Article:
Second, the Israeli factor could raise political and military stakes in the region. Azerbaijan has deepened its relations with Israel, having purchased a large volume of Israeli military equipment. But the Azerbaijani leadership fears that, in the absence of US engagement, these increased political ties with Israel may turn Azerbaijan into a “battleground” between Israel and Iran. Baku worries that since the US government’s priority appears to be obtaining an enduring nuclear deal, Tehran’s aggressive regional posturing may not prompt any reaction from Washington. The recent arrest by security forces in Azerbaijan of an Iranian national accused of planning an attack on the Israeli Embassy in Baku highlights how the South Caucasus country could become embroiled in an Iranian-Israeli conflict (Arutz Sheva 7, November 21).
Third, from Azerbaijan’s perspective, there is a risk that Armenia will now be able to reap new benefits from its increasingly close relationship with Iran. Baku fears that following the November 24 interim agreement, Washington will accept ever higher levels of Iranian-Armenian cooperation, which previously were seen as a potential security risk. Energy projects with financial support from Tehran are already being realized; and in a recent discussion of Iran’s relations with the West, Iranian Energy Minister Hamid Chitchian declared the continuation of energy projects in Armenia (Panaroma.am, November 23). Iran also declared that it is working to lift barriers to bilateral banking cooperation worth $500 million (Largir.am, December 6). Consequently, among the three South Caucasus countries, only the Armenian president immediately praised the US-Iran deal (Farsnews, December 3). And although Russia still retains the strongest hold over Armenia, including in the energy sphere, in the long term, this new environment in which Iran is increasingly free to conduct business with its neighbors will economically benefit Armenia—a fact that makes Azerbaijan anxious.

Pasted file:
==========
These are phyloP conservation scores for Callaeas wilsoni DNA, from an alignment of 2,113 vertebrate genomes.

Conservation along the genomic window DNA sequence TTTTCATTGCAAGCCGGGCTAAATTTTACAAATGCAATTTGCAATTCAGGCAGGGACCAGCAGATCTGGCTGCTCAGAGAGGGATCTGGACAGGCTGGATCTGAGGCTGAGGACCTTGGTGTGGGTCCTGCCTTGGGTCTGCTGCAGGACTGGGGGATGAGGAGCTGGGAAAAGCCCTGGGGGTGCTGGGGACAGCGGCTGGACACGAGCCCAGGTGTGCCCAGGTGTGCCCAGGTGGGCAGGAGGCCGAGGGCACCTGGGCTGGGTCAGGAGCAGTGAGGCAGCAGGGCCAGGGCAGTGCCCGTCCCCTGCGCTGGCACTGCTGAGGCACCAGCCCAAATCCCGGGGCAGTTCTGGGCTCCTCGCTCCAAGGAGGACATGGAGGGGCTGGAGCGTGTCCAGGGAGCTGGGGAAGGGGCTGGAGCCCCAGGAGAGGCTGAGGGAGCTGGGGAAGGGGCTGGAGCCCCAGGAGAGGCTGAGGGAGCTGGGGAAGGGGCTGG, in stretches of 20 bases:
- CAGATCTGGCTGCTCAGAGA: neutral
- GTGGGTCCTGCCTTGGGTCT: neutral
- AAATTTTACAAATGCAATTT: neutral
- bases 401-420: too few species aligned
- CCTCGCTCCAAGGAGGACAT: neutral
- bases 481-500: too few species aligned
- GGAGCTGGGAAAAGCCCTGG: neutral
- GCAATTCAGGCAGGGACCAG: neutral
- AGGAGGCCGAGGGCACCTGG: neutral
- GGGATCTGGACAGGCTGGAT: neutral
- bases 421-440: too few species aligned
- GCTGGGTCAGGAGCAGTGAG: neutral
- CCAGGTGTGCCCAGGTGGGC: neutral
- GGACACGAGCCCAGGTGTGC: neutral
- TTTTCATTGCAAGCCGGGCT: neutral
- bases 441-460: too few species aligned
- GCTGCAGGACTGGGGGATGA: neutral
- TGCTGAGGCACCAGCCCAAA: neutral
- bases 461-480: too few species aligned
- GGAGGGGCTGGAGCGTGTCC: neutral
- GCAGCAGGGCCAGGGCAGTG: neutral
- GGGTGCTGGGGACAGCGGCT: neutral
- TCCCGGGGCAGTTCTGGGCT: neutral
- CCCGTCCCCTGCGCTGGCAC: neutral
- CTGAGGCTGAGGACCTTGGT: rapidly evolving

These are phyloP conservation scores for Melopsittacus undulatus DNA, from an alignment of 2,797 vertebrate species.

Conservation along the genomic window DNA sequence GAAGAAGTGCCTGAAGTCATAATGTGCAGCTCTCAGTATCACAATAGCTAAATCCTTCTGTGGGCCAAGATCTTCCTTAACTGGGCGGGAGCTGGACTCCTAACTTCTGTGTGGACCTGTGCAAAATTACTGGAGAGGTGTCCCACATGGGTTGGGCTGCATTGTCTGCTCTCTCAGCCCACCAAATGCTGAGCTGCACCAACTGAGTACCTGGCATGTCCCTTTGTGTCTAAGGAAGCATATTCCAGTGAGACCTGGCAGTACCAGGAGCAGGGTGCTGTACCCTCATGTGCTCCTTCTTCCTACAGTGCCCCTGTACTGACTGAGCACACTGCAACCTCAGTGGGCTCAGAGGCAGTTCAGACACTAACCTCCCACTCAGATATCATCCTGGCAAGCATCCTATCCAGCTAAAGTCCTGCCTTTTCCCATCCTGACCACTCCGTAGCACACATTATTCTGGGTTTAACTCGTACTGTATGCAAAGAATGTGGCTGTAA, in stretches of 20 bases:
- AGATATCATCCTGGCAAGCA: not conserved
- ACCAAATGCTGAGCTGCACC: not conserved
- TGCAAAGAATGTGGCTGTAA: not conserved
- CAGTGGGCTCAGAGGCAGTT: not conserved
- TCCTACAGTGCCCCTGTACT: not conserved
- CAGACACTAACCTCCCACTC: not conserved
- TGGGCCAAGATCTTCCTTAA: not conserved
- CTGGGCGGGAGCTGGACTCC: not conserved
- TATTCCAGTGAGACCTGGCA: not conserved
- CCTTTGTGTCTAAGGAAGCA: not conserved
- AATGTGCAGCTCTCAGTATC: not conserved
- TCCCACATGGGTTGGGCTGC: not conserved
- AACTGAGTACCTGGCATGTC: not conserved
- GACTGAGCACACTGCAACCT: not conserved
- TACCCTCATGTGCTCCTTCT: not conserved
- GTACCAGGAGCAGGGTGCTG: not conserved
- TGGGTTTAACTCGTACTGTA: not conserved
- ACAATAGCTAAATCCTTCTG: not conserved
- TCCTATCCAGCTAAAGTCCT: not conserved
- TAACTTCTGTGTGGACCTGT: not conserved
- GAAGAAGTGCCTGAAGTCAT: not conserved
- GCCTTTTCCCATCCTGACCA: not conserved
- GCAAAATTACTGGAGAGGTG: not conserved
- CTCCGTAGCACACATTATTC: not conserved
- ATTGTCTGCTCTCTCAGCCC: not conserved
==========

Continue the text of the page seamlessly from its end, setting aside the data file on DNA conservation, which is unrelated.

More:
Fourth, Azerbaijan believes that if Iran reaches a long-term deal with world powers, its huge energy infrastructure will be opened up to international markets. This would probably cause oil prices to drop, negatively impacting Azerbaijan, which relies on the high price of oil to boost state revenues. Some experts suggest, however, that Azerbaijan will play a different role in the international energy markets than Iran. In particular, the West has never viewed Azerbaijan as a large-scale natural gas storage site, unlike Russia and Iran (Caspianbarrel.org, November 6).
One major benefit of the deal for Azerbaijan is the removal of the threat of international military intervention in Iran. Whether further opportunities arise depends on the Baku-Tehran dialogue, and whether the United States will support Azerbaijan in the event of increased bilateral tensions between the two neighbors. Another opportunity for political dialogue is in the trilateral format, among the foreign ministers of Azerbaijan, Turkey and Iran; their next meeting is set for mid-December (APA, November 29)
Meanwhile, Baku-Washington relations still suffer from the United States maintaining Section 907 of the Freedom Support Act, which has banned US government financial aid to Azerbaijan since 1992; as of 2001, the ban has been subject to an annually renewable presidential waiver. Revoking it would send a signal that the US is interested in cultivating its partnership with Azerbaijan as well as a message to Iran that Washington will not sacrifice its regional alliances for a deal with Tehran.